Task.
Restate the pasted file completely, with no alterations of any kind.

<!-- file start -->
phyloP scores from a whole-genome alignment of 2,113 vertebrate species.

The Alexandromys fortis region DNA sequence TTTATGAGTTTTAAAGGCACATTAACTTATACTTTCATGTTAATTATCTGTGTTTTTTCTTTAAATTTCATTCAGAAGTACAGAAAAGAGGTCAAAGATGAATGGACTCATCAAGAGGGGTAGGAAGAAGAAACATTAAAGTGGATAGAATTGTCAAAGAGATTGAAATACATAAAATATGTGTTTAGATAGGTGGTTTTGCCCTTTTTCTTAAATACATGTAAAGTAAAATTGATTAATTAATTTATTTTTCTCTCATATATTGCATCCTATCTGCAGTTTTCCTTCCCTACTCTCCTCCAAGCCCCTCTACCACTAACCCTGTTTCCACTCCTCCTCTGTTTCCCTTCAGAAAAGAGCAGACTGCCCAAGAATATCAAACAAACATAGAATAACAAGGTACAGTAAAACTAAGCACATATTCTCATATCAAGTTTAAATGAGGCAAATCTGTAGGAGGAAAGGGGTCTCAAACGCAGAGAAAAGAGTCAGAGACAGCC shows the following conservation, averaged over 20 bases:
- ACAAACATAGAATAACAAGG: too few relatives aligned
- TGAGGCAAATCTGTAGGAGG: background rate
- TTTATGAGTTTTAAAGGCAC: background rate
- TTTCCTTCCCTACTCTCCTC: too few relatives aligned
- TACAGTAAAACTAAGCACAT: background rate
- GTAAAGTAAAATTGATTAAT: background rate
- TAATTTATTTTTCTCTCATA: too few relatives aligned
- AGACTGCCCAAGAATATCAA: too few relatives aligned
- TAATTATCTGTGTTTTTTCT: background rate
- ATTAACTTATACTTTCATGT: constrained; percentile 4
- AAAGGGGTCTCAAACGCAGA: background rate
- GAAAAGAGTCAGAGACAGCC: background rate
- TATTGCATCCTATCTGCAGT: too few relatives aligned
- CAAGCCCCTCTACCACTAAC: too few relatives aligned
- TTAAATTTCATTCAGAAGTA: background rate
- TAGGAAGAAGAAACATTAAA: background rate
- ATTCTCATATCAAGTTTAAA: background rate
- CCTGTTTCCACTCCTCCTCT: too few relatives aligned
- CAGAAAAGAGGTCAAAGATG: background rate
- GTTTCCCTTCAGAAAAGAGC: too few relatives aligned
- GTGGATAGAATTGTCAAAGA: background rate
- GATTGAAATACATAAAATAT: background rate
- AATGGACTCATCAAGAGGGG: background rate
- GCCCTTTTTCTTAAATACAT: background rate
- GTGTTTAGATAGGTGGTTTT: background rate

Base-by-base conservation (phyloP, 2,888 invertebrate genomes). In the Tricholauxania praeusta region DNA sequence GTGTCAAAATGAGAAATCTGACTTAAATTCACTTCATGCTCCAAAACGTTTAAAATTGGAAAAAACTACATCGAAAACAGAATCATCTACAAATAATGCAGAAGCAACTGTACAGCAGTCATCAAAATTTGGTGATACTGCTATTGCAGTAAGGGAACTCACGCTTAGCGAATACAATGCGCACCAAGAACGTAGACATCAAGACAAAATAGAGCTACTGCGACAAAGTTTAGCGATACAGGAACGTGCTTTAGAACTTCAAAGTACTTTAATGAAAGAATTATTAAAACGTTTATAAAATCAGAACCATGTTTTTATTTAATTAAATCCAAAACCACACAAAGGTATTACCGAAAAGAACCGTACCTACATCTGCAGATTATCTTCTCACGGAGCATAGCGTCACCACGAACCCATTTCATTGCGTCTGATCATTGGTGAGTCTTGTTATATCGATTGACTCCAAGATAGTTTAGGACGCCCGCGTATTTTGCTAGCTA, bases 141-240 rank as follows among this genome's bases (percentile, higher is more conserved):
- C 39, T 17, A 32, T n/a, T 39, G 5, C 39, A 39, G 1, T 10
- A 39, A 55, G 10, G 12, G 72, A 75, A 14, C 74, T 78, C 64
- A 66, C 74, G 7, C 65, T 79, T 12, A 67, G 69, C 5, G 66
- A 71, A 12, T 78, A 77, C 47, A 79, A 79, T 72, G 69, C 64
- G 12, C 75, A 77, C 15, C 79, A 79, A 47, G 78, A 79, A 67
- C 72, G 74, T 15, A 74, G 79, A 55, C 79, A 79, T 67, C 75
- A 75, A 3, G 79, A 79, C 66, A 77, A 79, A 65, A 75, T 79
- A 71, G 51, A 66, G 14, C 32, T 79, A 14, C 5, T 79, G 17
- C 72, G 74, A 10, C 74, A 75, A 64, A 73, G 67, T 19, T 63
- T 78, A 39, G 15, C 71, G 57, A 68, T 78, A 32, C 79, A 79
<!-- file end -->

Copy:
phyloP scores from a whole-genome alignment of 2,113 vertebrate species.

The Alexandromys fortis region DNA sequence TTTATGAGTTTTAAAGGCACATTAACTTATACTTTCATGTTAATTATCTGTGTTTTTTCTTTAAATTTCATTCAGAAGTACAGAAAAGAGGTCAAAGATGAATGGACTCATCAAGAGGGGTAGGAAGAAGAAACATTAAAGTGGATAGAATTGTCAAAGAGATTGAAATACATAAAATATGTGTTTAGATAGGTGGTTTTGCCCTTTTTCTTAAATACATGTAAAGTAAAATTGATTAATTAATTTATTTTTCTCTCATATATTGCATCCTATCTGCAGTTTTCCTTCCCTACTCTCCTCCAAGCCCCTCTACCACTAACCCTGTTTCCACTCCTCCTCTGTTTCCCTTCAGAAAAGAGCAGACTGCCCAAGAATATCAAACAAACATAGAATAACAAGGTACAGTAAAACTAAGCACATATTCTCATATCAAGTTTAAATGAGGCAAATCTGTAGGAGGAAAGGGGTCTCAAACGCAGAGAAAAGAGTCAGAGACAGCC shows the following conservation, averaged over 20 bases:
- ACAAACATAGAATAACAAGG: too few relatives aligned
- TGAGGCAAATCTGTAGGAGG: background rate
- TTTATGAGTTTTAAAGGCAC: background rate
- TTTCCTTCCCTACTCTCCTC: too few relatives aligned
- TACAGTAAAACTAAGCACAT: background rate
- GTAAAGTAAAATTGATTAAT: background rate
- TAATTTATTTTTCTCTCATA: too few relatives aligned
- AGACTGCCCAAGAATATCAA: too few relatives aligned
- TAATTATCTGTGTTTTTTCT: background rate
- ATTAACTTATACTTTCATGT: constrained; percentile 4
- AAAGGGGTCTCAAACGCAGA: background rate
- GAAAAGAGTCAGAGACAGCC: background rate
- TATTGCATCCTATCTGCAGT: too few relatives aligned
- CAAGCCCCTCTACCACTAAC: too few relatives aligned
- TTAAATTTCATTCAGAAGTA: background rate
- TAGGAAGAAGAAACATTAAA: background rate
- ATTCTCATATCAAGTTTAAA: background rate
- CCTGTTTCCACTCCTCCTCT: too few relatives aligned
- CAGAAAAGAGGTCAAAGATG: background rate
- GTTTCCCTTCAGAAAAGAGC: too few relatives aligned
- GTGGATAGAATTGTCAAAGA: background rate
- GATTGAAATACATAAAATAT: background rate
- AATGGACTCATCAAGAGGGG: background rate
- GCCCTTTTTCTTAAATACAT: background rate
- GTGTTTAGATAGGTGGTTTT: background rate

Base-by-base conservation (phyloP, 2,888 invertebrate genomes). In the Tricholauxania praeusta region DNA sequence GTGTCAAAATGAGAAATCTGACTTAAATTCACTTCATGCTCCAAAACGTTTAAAATTGGAAAAAACTACATCGAAAACAGAATCATCTACAAATAATGCAGAAGCAACTGTACAGCAGTCATCAAAATTTGGTGATACTGCTATTGCAGTAAGGGAACTCACGCTTAGCGAATACAATGCGCACCAAGAACGTAGACATCAAGACAAAATAGAGCTACTGCGACAAAGTTTAGCGATACAGGAACGTGCTTTAGAACTTCAAAGTACTTTAATGAAAGAATTATTAAAACGTTTATAAAATCAGAACCATGTTTTTATTTAATTAAATCCAAAACCACACAAAGGTATTACCGAAAAGAACCGTACCTACATCTGCAGATTATCTTCTCACGGAGCATAGCGTCACCACGAACCCATTTCATTGCGTCTGATCATTGGTGAGTCTTGTTATATCGATTGACTCCAAGATAGTTTAGGACGCCCGCGTATTTTGCTAGCTA, bases 141-240 rank as follows among this genome's bases (percentile, higher is more conserved):
- C 39, T 17, A 32, T n/a, T 39, G 5, C 39, A 39, G 1, T 10
- A 39, A 55, G 10, G 12, G 72, A 75, A 14, C 74, T 78, C 64
- A 66, C 74, G 7, C 65, T 79, T 12, A 67, G 69, C 5, G 66
- A 71, A 12, T 78, A 77, C 47, A 79, A 79, T 72, G 69, C 64
- G 12, C 75, A 77, C 15, C 79, A 79, A 47, G 78, A 79, A 67
- C 72, G 74, T 15, A 74, G 79, A 55, C 79, A 79, T 67, C 75
- A 75, A 3, G 79, A 79, C 66, A 77, A 79, A 65, A 75, T 79
- A 71, G 51, A 66, G 14, C 32, T 79, A 14, C 5, T 79, G 17
- C 72, G 74, A 10, C 74, A 75, A 64, A 73, G 67, T 19, T 63
- T 78, A 39, G 15, C 71, G 57, A 68, T 78, A 32, C 79, A 79